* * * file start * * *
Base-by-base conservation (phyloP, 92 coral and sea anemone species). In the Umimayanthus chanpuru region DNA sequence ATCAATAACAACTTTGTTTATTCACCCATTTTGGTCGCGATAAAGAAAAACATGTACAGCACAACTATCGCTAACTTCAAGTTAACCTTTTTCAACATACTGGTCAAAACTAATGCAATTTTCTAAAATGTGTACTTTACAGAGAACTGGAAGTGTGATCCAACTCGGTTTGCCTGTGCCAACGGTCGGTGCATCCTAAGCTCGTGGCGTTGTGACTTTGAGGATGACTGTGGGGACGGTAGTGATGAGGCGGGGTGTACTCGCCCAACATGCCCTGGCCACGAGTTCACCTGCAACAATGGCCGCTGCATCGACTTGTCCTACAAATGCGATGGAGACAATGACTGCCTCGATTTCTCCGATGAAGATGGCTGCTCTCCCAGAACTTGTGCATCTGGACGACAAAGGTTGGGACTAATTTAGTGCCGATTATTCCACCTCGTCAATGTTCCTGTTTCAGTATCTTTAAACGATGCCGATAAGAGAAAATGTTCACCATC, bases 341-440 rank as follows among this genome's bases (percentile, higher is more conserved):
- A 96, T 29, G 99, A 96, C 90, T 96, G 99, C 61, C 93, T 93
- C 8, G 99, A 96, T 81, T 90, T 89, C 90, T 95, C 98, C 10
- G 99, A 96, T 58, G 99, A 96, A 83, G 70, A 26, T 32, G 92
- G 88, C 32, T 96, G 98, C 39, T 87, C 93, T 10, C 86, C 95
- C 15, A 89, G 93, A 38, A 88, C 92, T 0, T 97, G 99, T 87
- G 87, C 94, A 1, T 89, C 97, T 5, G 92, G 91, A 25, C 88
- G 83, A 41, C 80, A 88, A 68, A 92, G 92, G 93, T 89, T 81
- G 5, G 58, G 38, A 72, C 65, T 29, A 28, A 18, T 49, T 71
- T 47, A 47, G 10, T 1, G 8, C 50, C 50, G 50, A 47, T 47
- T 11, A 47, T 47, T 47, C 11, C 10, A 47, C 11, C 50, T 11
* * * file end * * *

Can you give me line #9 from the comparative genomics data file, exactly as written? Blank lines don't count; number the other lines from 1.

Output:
- G 5, G 58, G 38, A 72, C 65, T 29, A 28, A 18, T 49, T 71